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The Failure Points of Network-Centric Planning

Measures of Effectiveness for the Information-Age Navy: The Effects of Network-Centric Operations on Combat Outcomes by Walter Perry, Robert W. Button, Jerome Bracken, Thomas Sullivan, Jonathan Mitchell.

I ranted on the fun part of the Information Age Navy two days ago (Here) but there are a few more snips that I want to explore. It seems that in the theater that the navy team is interested in the computer or scenario modeling they are finding the weaknesses in network behavior. As with all great research the conclusions come to "no kidding" results. (Fatty food can be bad for you research.)

The first one that they try to point to is related to scale and collaboration payoff. At some point in the evolution of a network campaign the rewards are outweighed by increased complexity.

Instances may occur in which burdens of network complexity outweigh gains of increased opportunity to collaborate

There are a few reasons that this statement could be true in a political context. First, I would say the "you are going to lose anyway" law will skew the calculation of gains. The anti-war protest may have reached this point a month before troops rolled into Iraq. Potential network participants started to look at the gains and opted not to participate. Second, the largest factors that dictate the "truth" of the statement center on network complexity and network friction. If bringing new participants "up to speed" takes a larger investment than opportunity payoff then the network should not welcome additional participants. Conversely, if it takes too long for the network to calculate the value of and deploy new participants then the participation is not offset by gain. Finally, the quote assumes a "rigidity" or inflexibility in the deployment scenario that may not be "as true" in a social movement context. (Missiles and planes moving to attack a country ) is a much more defined moment than a campaign. In most (but not all) network-centric advocacy context if the "new" node has huge potential the campaign can "reset" the timeframe.

The quote adds clarity to the things that a campaign or movement "must have" to scale. These tools center on speed, information exchange and awareness, and the ability of new network members to quickly plug into tasks that matter.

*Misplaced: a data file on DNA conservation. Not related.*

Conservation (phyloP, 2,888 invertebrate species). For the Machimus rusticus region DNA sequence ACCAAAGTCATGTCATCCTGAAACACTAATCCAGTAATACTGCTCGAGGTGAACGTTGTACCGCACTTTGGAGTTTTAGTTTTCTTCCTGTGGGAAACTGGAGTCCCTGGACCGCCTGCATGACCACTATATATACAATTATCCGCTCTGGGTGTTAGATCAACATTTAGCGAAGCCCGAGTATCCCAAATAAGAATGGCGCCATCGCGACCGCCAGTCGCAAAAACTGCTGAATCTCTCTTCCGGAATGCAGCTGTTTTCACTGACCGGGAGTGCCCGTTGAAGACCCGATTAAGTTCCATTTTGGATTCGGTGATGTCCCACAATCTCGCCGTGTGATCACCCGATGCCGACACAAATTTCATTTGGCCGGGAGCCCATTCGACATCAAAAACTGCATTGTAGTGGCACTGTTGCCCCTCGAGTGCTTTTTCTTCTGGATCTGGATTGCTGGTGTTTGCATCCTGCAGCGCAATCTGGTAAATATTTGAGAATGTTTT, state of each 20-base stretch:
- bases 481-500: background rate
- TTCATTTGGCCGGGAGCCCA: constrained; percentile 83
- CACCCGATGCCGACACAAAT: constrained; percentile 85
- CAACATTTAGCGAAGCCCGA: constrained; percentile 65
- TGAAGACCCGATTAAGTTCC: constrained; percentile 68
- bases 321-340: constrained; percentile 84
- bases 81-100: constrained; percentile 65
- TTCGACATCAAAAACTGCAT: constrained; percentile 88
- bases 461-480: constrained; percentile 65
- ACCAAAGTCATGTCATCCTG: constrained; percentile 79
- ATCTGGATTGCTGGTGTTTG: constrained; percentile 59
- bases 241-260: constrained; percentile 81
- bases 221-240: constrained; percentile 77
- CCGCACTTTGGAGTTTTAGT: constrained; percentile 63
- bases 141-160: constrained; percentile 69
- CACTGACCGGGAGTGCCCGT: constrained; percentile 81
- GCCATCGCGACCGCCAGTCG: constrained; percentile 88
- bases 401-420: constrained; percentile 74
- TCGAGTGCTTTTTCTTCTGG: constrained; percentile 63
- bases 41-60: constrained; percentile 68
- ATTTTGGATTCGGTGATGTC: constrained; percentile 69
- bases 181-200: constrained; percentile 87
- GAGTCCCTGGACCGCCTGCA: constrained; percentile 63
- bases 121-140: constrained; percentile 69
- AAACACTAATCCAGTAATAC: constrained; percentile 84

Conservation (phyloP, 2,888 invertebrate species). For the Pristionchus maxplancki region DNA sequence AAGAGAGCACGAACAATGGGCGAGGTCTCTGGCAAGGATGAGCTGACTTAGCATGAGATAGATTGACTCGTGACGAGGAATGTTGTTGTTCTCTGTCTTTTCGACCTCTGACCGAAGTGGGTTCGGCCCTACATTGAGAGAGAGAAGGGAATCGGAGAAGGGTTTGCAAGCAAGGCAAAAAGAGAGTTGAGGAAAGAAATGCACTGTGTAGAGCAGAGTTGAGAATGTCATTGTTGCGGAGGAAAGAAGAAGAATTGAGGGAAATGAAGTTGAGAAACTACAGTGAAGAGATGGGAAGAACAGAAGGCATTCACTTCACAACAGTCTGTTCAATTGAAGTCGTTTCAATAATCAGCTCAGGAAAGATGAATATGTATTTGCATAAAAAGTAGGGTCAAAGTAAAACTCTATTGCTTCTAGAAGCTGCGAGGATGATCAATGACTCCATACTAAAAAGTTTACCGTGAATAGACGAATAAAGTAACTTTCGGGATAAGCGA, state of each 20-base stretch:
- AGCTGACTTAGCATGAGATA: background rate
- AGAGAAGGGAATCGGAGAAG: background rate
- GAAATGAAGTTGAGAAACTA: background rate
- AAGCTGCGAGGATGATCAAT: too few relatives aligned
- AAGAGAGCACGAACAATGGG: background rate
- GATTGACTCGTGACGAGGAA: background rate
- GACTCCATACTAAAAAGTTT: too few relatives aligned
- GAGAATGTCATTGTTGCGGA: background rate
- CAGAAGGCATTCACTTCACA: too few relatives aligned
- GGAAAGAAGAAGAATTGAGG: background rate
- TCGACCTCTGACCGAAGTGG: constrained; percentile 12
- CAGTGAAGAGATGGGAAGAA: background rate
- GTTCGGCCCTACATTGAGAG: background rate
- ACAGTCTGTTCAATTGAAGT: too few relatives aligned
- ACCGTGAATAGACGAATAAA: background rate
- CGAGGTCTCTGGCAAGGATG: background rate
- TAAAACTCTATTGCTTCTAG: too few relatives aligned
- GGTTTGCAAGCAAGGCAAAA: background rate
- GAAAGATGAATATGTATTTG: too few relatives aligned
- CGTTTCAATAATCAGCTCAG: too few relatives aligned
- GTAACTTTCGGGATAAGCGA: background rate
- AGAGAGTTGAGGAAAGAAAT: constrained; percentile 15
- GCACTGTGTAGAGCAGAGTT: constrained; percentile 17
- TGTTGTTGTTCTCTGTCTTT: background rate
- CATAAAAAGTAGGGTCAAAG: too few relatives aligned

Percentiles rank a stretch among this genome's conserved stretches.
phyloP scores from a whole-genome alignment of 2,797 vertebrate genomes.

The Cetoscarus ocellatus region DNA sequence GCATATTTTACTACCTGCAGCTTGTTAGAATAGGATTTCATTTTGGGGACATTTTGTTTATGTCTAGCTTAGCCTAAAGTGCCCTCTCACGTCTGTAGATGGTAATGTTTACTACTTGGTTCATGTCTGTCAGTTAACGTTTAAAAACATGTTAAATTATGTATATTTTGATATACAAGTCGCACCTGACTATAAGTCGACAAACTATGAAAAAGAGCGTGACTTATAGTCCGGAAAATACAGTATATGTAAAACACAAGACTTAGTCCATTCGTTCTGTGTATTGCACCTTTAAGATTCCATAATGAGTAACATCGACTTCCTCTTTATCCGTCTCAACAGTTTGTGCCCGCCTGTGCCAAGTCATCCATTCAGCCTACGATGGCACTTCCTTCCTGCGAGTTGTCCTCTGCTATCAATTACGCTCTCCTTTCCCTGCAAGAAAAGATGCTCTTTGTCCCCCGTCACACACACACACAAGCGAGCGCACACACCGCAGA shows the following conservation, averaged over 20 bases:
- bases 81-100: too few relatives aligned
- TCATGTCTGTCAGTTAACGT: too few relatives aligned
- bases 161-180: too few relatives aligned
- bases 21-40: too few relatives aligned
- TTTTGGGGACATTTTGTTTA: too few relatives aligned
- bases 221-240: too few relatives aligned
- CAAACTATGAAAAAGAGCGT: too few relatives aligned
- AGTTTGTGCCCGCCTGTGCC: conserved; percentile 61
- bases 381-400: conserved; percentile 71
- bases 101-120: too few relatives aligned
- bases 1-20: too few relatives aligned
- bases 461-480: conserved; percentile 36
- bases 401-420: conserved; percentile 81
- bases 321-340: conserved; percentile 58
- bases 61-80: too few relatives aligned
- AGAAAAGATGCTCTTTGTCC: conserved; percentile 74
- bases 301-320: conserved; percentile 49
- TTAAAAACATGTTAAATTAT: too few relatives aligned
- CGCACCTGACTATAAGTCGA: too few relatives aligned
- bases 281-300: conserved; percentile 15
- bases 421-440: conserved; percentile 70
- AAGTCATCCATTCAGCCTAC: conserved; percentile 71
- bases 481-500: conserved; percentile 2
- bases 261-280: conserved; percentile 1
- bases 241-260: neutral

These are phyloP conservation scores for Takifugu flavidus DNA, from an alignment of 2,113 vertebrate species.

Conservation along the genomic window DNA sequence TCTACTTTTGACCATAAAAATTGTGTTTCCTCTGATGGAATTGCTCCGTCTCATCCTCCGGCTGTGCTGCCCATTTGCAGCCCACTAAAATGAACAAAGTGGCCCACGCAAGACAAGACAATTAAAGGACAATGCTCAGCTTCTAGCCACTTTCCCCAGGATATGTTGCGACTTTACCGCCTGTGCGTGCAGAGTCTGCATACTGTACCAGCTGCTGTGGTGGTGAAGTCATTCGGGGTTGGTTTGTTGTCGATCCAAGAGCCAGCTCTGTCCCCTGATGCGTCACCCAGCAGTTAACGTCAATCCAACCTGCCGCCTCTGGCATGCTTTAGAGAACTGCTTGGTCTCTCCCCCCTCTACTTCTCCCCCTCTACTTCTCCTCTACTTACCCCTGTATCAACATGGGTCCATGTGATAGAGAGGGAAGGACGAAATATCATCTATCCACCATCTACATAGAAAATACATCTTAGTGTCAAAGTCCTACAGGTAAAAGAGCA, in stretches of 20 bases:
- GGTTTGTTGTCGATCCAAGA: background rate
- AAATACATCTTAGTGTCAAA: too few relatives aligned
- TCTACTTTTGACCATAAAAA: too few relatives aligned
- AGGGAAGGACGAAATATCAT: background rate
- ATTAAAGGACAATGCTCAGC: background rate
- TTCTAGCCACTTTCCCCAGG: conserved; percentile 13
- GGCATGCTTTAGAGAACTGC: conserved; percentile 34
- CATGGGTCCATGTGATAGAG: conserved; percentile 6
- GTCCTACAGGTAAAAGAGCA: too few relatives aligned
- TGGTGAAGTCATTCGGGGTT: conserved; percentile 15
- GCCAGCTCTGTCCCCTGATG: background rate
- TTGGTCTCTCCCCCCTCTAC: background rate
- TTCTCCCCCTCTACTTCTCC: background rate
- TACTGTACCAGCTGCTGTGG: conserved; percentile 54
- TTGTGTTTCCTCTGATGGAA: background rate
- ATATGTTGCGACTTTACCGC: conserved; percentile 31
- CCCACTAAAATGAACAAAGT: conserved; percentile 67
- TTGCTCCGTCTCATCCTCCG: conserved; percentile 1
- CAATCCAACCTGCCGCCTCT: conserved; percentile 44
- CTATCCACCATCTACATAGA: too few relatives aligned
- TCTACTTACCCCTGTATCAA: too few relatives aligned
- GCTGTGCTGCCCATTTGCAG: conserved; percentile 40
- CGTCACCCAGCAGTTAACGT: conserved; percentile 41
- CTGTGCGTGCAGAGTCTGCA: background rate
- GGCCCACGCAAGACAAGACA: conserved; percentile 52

This is definitely appropriate in national campaigns and advocacy movements. The large professional staff will often attempt to "go it alone" because the complexity of organizing and working with lots of smaller groups is perceived to be burdensome. (Kerry, Clark vs Dean campaign styles). Key questions to ask as groups plan a campaign should center on "success". What can we do alone to win? What happens if we start to succeed and more people want to join in the effort? How do we reduce the joining friction? How do we absorb as much energy, talent and resources as society is willing to offer without becoming a choke point in the engagement process? Can we make use of someone that wants to offer $1 or 2 minutes of time as well as someone that wants to give us $100,000 and offer 10 fulltime staff to help for 3 weeks. I would bet Dean Campaign can answer yes to both and most others can not.

The Perry paper has another quote that in a social context swings focus away from the tools and onto the strong social ties:

Among the factors that affect the value of collaboration is the knowledge the decision making team members possess about critical elements of the operation and their level of experience acting as a team. A team capable of highly effective collaboration is not apt to benefit from additional members-regardless of the new members knowledge
The quote is about trust and network tactics. How does the network of people implementing a campaign trust each other? What does the network do to reinforce that trust and practice the "team" between campaigns? The other fact that the quote points to is that once that team is assembled and running another new team should form to execute an independent but complementary action. ( I think this could be linked to the GORE-TEX management strategy mentioned in Tipping Point or Linked - 150 employees per unit, don't expand the plant to 200 start another building for the next 150-)

The ditty that has me really stuck is "The downside of networks, the larger the number of connections in an operational network, the more likely nodes will experience “overload” . I worry that most our people and certainly most of America feel like they are "overload" already. As the movement becomes more networked we are going to need to devise strategy and tools to assess each participants connection capacity and a "protection tool" to prevent overload. I see emerging intermediaries as examples of that framework. Move-on could be seen as a overload protector for individual move-on members. Move-on shifts from campaign to campaign, environment to politics to anti-war but they are very careful not to jump at everything. In a new network-centric advocacy movement participants will need some sort of individually controlled filter. ( I know this is a sloppy end but this overload question might need to fester for a while before I find any clarity)

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